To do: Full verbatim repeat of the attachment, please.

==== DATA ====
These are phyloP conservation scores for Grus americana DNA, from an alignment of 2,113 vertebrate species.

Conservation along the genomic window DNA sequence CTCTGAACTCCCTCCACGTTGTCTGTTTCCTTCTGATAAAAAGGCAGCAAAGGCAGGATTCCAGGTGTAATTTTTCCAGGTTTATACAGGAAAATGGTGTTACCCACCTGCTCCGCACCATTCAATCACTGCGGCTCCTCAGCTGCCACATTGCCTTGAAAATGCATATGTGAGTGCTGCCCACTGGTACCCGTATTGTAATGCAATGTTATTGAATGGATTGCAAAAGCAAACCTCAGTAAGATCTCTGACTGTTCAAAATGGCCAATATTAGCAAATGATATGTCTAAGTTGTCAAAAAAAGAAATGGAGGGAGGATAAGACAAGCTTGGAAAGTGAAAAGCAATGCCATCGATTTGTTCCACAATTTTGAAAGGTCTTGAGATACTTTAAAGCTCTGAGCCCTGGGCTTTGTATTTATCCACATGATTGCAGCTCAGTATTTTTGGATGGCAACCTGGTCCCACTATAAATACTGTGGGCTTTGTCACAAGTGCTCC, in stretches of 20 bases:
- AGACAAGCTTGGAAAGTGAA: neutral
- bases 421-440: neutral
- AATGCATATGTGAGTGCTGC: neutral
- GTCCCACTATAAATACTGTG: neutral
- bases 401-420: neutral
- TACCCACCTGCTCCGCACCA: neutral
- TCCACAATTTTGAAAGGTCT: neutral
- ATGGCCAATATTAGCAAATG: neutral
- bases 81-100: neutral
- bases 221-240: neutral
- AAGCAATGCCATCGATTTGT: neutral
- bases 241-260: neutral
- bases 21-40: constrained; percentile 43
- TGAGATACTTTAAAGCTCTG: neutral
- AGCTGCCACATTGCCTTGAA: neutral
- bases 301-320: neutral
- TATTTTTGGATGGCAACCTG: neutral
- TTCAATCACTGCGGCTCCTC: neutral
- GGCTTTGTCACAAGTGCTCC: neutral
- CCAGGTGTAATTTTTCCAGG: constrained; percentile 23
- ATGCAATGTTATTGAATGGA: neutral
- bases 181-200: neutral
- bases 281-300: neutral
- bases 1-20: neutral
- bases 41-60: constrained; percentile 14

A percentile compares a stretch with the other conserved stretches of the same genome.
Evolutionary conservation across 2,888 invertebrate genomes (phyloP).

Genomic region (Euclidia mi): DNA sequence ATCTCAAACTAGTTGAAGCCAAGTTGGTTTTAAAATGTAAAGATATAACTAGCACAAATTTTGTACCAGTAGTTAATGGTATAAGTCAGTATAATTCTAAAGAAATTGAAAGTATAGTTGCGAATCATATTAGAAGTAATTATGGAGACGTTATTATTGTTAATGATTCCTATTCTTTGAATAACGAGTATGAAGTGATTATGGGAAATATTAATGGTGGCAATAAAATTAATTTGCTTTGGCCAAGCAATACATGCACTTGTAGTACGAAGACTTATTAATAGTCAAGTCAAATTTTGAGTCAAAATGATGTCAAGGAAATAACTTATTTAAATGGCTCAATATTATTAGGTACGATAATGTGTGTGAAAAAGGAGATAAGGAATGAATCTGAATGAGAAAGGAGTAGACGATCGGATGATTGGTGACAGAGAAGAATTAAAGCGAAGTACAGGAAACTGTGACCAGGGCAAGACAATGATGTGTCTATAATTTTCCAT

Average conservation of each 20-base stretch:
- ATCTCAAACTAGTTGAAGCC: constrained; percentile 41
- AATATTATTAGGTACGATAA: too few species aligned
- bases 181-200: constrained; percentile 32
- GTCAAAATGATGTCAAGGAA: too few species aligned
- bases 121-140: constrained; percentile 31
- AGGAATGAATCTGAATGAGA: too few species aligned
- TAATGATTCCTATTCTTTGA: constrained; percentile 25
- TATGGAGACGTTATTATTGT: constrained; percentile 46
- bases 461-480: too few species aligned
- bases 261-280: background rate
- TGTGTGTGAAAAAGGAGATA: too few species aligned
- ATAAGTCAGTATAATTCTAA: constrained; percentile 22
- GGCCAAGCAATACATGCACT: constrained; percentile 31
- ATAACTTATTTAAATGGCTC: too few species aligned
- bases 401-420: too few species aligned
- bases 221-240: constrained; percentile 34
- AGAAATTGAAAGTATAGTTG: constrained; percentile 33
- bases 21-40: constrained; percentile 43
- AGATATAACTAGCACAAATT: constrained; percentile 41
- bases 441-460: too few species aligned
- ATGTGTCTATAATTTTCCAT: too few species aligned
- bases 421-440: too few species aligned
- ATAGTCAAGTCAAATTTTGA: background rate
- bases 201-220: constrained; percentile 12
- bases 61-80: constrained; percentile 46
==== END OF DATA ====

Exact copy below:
These are phyloP conservation scores for Grus americana DNA, from an alignment of 2,113 vertebrate species.

Conservation along the genomic window DNA sequence CTCTGAACTCCCTCCACGTTGTCTGTTTCCTTCTGATAAAAAGGCAGCAAAGGCAGGATTCCAGGTGTAATTTTTCCAGGTTTATACAGGAAAATGGTGTTACCCACCTGCTCCGCACCATTCAATCACTGCGGCTCCTCAGCTGCCACATTGCCTTGAAAATGCATATGTGAGTGCTGCCCACTGGTACCCGTATTGTAATGCAATGTTATTGAATGGATTGCAAAAGCAAACCTCAGTAAGATCTCTGACTGTTCAAAATGGCCAATATTAGCAAATGATATGTCTAAGTTGTCAAAAAAAGAAATGGAGGGAGGATAAGACAAGCTTGGAAAGTGAAAAGCAATGCCATCGATTTGTTCCACAATTTTGAAAGGTCTTGAGATACTTTAAAGCTCTGAGCCCTGGGCTTTGTATTTATCCACATGATTGCAGCTCAGTATTTTTGGATGGCAACCTGGTCCCACTATAAATACTGTGGGCTTTGTCACAAGTGCTCC, in stretches of 20 bases:
- AGACAAGCTTGGAAAGTGAA: neutral
- bases 421-440: neutral
- AATGCATATGTGAGTGCTGC: neutral
- GTCCCACTATAAATACTGTG: neutral
- bases 401-420: neutral
- TACCCACCTGCTCCGCACCA: neutral
- TCCACAATTTTGAAAGGTCT: neutral
- ATGGCCAATATTAGCAAATG: neutral
- bases 81-100: neutral
- bases 221-240: neutral
- AAGCAATGCCATCGATTTGT: neutral
- bases 241-260: neutral
- bases 21-40: constrained; percentile 43
- TGAGATACTTTAAAGCTCTG: neutral
- AGCTGCCACATTGCCTTGAA: neutral
- bases 301-320: neutral
- TATTTTTGGATGGCAACCTG: neutral
- TTCAATCACTGCGGCTCCTC: neutral
- GGCTTTGTCACAAGTGCTCC: neutral
- CCAGGTGTAATTTTTCCAGG: constrained; percentile 23
- ATGCAATGTTATTGAATGGA: neutral
- bases 181-200: neutral
- bases 281-300: neutral
- bases 1-20: neutral
- bases 41-60: constrained; percentile 14

A percentile compares a stretch with the other conserved stretches of the same genome.
Evolutionary conservation across 2,888 invertebrate genomes (phyloP).

Genomic region (Euclidia mi): DNA sequence ATCTCAAACTAGTTGAAGCCAAGTTGGTTTTAAAATGTAAAGATATAACTAGCACAAATTTTGTACCAGTAGTTAATGGTATAAGTCAGTATAATTCTAAAGAAATTGAAAGTATAGTTGCGAATCATATTAGAAGTAATTATGGAGACGTTATTATTGTTAATGATTCCTATTCTTTGAATAACGAGTATGAAGTGATTATGGGAAATATTAATGGTGGCAATAAAATTAATTTGCTTTGGCCAAGCAATACATGCACTTGTAGTACGAAGACTTATTAATAGTCAAGTCAAATTTTGAGTCAAAATGATGTCAAGGAAATAACTTATTTAAATGGCTCAATATTATTAGGTACGATAATGTGTGTGAAAAAGGAGATAAGGAATGAATCTGAATGAGAAAGGAGTAGACGATCGGATGATTGGTGACAGAGAAGAATTAAAGCGAAGTACAGGAAACTGTGACCAGGGCAAGACAATGATGTGTCTATAATTTTCCAT

Average conservation of each 20-base stretch:
- ATCTCAAACTAGTTGAAGCC: constrained; percentile 41
- AATATTATTAGGTACGATAA: too few species aligned
- bases 181-200: constrained; percentile 32
- GTCAAAATGATGTCAAGGAA: too few species aligned
- bases 121-140: constrained; percentile 31
- AGGAATGAATCTGAATGAGA: too few species aligned
- TAATGATTCCTATTCTTTGA: constrained; percentile 25
- TATGGAGACGTTATTATTGT: constrained; percentile 46
- bases 461-480: too few species aligned
- bases 261-280: background rate
- TGTGTGTGAAAAAGGAGATA: too few species aligned
- ATAAGTCAGTATAATTCTAA: constrained; percentile 22
- GGCCAAGCAATACATGCACT: constrained; percentile 31
- ATAACTTATTTAAATGGCTC: too few species aligned
- bases 401-420: too few species aligned
- bases 221-240: constrained; percentile 34
- AGAAATTGAAAGTATAGTTG: constrained; percentile 33
- bases 21-40: constrained; percentile 43
- AGATATAACTAGCACAAATT: constrained; percentile 41
- bases 441-460: too few species aligned
- ATGTGTCTATAATTTTCCAT: too few species aligned
- bases 421-440: too few species aligned
- ATAGTCAAGTCAAATTTTGA: background rate
- bases 201-220: constrained; percentile 12
- bases 61-80: constrained; percentile 46